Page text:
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Old 3rd June 2016, 6:13 AM   #1
headin2001 Thread Starter
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Default Cooler Master – MasterAir Maker 8 - User Review

Cooler Master – MasterAir Maker 8 - User Review


Something new for review this time around. Today it’s all about the foray into the word of the big air-coolers. Fortunately, I have one of the largest on the market (it’s big, but I’ve seen bigger) in my hot little hands by the name of the Cooler Master MasterAir Maker 8, which is a new edition to the revamped Master range of products. It’s packed full of new features and has an abundance of customization options for those wanting that extra bling.

Cooler Master have labelled this as “designed for gamers and overclockers’ who demand ultra-low temperatures, aggressive LED Lighting, and total control over their hardware”. I’m here to put that to the test and see if it lives up to its design.

The Cooler Master MakerAir 8 has some new/old tech employed to help set this cooler apart from its competitors. This is the inclusion of a 3D Vapour Chamber at the base plate, which transfers the heat away from the base plate and directly to the heatpipe array over.


Model - MAZ-T8PN-418PR-R1
CPU Socket - Intel® LGA 2011-v3 / 2011 / 1366 / 1156 / 1155 / 1151 / 1150 / 775
AMD FM2+ / FM2 / FM1 / AM3+ / AM3 / AM2+
Dimensions (LxWxH) - 135 x 145 x 172 mm

Heat Sink Dimensions (LxWxH)
78 x 144.5 x 160.5 mm

Heat Sink Weight

Heat Pipe Dimensions
Ř6 mm

Fan Dimensions Ř 140 x 25 mm x 2pcs
Fan Speed 600 – 1,800 RPM ± 10%
Fan Airflow 19.8 – 66 CFM ± 10%
Fan Air Pressure - 0.24 – 2.2 mmH2O

Fan Life Expectancy - 160,000 hrs
Noise Level - 8~24 dBA
Bearing Type - Loop Dynamic Bearing
Connector - 4-Pin
Rated Voltage - 12 VDC
Rated Current - 0.15 A
Power Consumption - 1.8 W
Fan Weight - 130 g
Weight - 1350 g
Warranty - 5 Years


As mentioned before, Cooler Master have tried a different approach on the MasterAir Maker 8 in the way it transfers the heat away from the CPU and to the Fins in order to cool the CPU more effectively. The technology they have deployed is not new, and has been used for many years in the GPU cooling market to transfer the heat away in an efficient manner. They are calling the technology used a 3D Vapour Chamber, or, 3DVC.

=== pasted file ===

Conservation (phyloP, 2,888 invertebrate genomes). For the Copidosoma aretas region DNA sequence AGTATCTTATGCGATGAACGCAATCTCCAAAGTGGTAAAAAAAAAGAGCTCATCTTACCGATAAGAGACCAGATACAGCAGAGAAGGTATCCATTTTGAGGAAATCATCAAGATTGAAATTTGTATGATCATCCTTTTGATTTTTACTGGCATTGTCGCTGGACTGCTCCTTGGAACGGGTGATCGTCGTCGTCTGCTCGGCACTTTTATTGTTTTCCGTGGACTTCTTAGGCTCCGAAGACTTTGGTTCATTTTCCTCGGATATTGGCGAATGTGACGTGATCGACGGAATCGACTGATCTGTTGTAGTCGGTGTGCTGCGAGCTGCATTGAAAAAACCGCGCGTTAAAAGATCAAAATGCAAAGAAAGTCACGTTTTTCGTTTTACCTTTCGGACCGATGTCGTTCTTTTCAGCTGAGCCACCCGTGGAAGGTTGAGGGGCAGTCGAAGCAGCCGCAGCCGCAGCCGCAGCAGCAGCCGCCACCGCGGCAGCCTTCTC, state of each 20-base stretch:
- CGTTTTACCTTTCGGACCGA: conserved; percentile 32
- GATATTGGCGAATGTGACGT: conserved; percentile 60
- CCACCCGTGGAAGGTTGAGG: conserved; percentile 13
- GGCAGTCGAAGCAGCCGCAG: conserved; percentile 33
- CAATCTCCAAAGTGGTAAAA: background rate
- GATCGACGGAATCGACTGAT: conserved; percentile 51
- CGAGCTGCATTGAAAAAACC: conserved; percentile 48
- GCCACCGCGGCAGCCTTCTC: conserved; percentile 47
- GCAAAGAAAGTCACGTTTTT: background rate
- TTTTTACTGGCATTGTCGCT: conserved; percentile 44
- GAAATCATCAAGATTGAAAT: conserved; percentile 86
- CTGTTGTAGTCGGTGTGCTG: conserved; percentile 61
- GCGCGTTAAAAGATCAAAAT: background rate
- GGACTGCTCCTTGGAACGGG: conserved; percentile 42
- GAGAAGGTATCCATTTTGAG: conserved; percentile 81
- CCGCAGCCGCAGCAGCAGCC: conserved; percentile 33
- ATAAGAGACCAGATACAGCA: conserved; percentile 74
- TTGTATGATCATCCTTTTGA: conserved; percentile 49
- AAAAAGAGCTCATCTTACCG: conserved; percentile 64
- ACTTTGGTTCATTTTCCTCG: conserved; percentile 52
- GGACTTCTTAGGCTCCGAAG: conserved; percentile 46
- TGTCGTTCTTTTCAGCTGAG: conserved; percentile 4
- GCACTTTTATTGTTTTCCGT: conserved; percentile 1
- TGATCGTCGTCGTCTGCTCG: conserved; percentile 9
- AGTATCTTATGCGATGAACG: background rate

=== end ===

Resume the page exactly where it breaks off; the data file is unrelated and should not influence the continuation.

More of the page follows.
Here is a diagram of how they explain the function.

We can see that the CPU directly heats the Vapour Chamber at the base, which vaporises the fluid used inside. I am certain there is actually a fluid there, as you can see the nipple on the base plate which would be used then sealed when the liquid is injected. This vapour then travels up the 4 Heatpipes where it is then cooled by the fins and fans in a conventional heatpipe cooler fashion.

To then complete the cooling, there is an additional block to the top of this chamber which a further 8 Heatpipes are connected, which also aid in transferring the heat to the fins to be cooled. The theory of More = More is truly upon us with this innovative design.

Photos / Comments

On first sight of the carton, I thought to myself “wow, that’s a big box! Surely it isn’t that big”. Well, look for yourselves. The packaging is huge, but it’s what’s inside it that counts. The carton has an abundance of detail all over it, including picture, a blown up assembly and product specifications.

Inside the box, Cooler Master have done an excellent job of packaging this large cooler safely, as well as dividing the accessories into very appropriately sized boxes too.